We didn't do much text book work. She wanted us to expand our thinking and take on challenging math questions in our head. Ms. Steiner explains that in real life you won't have a pencil or notepad to figure the answer out.

Her math questions were based on real life situations. This helped me understand my mental math and estimate thinking.

Overall Ms. Steiner is a helpful, caring, understanding, math teacher. She was aware of our way of Math thinking and put a lot of patience, effort and pride into us. 

Student Thoughts: Why Feedback is Better than a Mark

Nicole, Student, Saskatchewan

I think that feedback is better than getting a mark.  If you get something wrong on your paper and you hand it in, and your teacher gives you feedback and asks you some questions, then you can go back and fix it. When you get feedback, you understand what you did well and what you need to fix for next time!

Feedback can help you make a difference on many things. It can help you improve on your school work and it can help you improve in life. It helps you understand your thinking and to look at things in new ways.  All marks do is tell you what you got wrong and what you got right. Marks don’t help you understand.

Sometimes people get mad when they see their mark and that doesn’t inspire them to try again. When you get your assignment handed back to you, the first thing that you look at is usually the mark. Then you look at the rest of your work. If you got a two on your assignment, you would probably get really mad. But if you would have gotten feedback, you probably wouldn’t feel that way. Instead it would inspire you to work harder and to understand and fix what you missed. It inspires people to do more. (Also to listen better in class.) Feedback can change your life and others too!
 
Be careful when giving feedback to others. If your tone is mean you could hurt the person. Giving feedback can sometimes be easier than receiving it. When you give feedback, you are telling someone what they did well and something that they need to work on next time. When you receive feedback you might not like it and you might even feel hurt or angry. That is why it is easier to give feedback. But learning to receive feedback is good and will help you to improve. Listen to feedback with an open mind and realize that someone really wants to help you.
 

CAfLN Member Profile

Katie White, Author, Educational Consultant, Coordinator of Learning, and Teacher
Who are you?
 
My name is Katie White and I live in Saskatchewan. I have many roles, mostly because I am a curious person and I like to try new things.  I hold a part-time contract as a Coordinator of Learning for the North East School Division and I am also currently working part-time as a senior ELA teacher online. I have written four books (two in draft form right now - which means a year of revisions) and before Covid, I spent many days working across Canada and the US  (now I do this virtually), supporting educators and leaders in the areas of assessment, instruction, creativity, leadership and RtI. I co-host a Twitter chat (#ATAssessment) and I am the editor of the CAfLN newsletter. Lastly (but definitely not least), I am part of an amazing family, who bring me joy and perspective every day.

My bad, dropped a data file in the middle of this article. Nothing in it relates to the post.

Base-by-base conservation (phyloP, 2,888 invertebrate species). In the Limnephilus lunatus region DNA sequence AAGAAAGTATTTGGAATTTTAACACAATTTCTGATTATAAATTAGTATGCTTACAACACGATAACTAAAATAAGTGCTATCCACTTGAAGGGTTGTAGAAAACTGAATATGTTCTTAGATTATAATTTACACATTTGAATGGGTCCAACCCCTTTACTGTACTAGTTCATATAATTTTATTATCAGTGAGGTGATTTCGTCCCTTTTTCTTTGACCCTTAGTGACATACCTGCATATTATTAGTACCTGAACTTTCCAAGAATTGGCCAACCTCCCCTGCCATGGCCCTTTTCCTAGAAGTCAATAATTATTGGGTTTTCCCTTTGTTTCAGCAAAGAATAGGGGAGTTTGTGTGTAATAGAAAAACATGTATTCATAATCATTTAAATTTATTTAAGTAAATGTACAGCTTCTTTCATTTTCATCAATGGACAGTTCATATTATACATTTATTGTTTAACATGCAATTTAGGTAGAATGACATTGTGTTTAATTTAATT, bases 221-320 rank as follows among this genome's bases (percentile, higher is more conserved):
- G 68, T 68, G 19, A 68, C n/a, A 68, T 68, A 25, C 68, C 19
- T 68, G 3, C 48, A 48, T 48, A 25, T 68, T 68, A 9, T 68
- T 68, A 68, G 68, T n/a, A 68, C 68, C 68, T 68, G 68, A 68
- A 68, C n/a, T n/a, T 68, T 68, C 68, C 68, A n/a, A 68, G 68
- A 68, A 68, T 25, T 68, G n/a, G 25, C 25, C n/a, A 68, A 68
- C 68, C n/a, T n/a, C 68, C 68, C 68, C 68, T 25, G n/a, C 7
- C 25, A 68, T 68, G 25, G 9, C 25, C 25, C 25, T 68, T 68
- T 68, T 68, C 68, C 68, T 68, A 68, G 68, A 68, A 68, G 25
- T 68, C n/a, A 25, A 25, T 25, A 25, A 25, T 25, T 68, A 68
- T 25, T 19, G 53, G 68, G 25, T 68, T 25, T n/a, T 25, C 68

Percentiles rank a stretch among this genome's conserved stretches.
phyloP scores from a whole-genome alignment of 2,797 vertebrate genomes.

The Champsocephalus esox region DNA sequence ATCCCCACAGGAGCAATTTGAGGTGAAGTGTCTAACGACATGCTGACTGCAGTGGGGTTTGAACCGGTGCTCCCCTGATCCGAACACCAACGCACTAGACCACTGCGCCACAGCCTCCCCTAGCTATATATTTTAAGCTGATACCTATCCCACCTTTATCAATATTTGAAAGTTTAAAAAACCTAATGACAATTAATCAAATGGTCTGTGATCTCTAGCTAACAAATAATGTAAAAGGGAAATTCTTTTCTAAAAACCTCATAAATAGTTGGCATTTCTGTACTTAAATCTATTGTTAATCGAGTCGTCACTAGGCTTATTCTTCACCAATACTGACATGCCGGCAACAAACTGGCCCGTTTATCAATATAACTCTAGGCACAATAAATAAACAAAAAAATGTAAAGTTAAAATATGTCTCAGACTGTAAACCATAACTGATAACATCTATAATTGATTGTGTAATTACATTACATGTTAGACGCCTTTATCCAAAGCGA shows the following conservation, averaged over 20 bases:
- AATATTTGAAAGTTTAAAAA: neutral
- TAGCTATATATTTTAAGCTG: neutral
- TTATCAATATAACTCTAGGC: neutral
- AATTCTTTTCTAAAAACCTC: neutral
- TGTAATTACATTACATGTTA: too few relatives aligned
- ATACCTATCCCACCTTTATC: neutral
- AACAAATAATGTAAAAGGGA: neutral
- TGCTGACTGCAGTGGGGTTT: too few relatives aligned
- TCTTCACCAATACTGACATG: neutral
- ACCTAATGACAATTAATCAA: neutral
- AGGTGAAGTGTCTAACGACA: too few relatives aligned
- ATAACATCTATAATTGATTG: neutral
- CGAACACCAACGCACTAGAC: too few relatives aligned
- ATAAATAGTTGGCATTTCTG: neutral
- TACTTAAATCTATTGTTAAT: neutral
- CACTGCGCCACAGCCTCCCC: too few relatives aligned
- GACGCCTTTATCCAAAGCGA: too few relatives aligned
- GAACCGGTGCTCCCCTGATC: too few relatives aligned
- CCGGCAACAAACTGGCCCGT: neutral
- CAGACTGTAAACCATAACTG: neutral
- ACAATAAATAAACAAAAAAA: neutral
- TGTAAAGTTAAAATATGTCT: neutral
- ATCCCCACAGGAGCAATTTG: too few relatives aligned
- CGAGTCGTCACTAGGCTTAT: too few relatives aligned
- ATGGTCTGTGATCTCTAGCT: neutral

How do you spend your days in relation to education?
 
My days feel complex and busy, which is great exercise for my brain. Some days I facilitate virtual learning for educators in groups of 5-500. This means I have become very proficient at using Zoom and Teams! Other days, I plan upcoming workshops and events. I communicate with teachers and leaders, doing quite a bit of support through email. I engage my senior ELA students and offer lots of feedback on their work. If I have a book, blog or newsletter deadline looming, I spend my time writing (and re-writing). I connect with people through Twitter several times a day and I also work on my professional Instagram account when I have time to reflect. No two days are alike  and this is why I have always loved my career in education.
 
Why assessment for learning?
 
How do I count the ways? AfL is the bread and butter of the teaching-learning relationship. It is the connective tissue between plans and lived experiences--it is how teachers make strong instructional decisions and how students deepen their learning. AfL is a process that facilitates reflection and instructional agility. When AfL is missing from classrooms, things become very transactional. My heart hurts when I see students flounder, disengage, and comply because of a lack of authentic assessment for learning. AfL is the gateway to student agency and collective responsibility, while also building teacher confidence and efficacy. Learning to effectively engage in AfL is one of the best investments a teacher can make.
  
Why the Canadian Assessment for Learning Network?
 
Honestly, I stumbled on this group when the annual conference was hosted in Saskatoon due sudden and unexpected circumstances. I shared my work in a breakout session and met people with whom I remain connected to this day! The network is the best part of CAfLN. The people in this community are committed, creative, passionate, and thoughtful. Their conferences are unlike any others I have attended. Multiple voices and perspectives are honoured and questions are as important as answers. This is exactly what I need in order to refuel and connect. These are my people.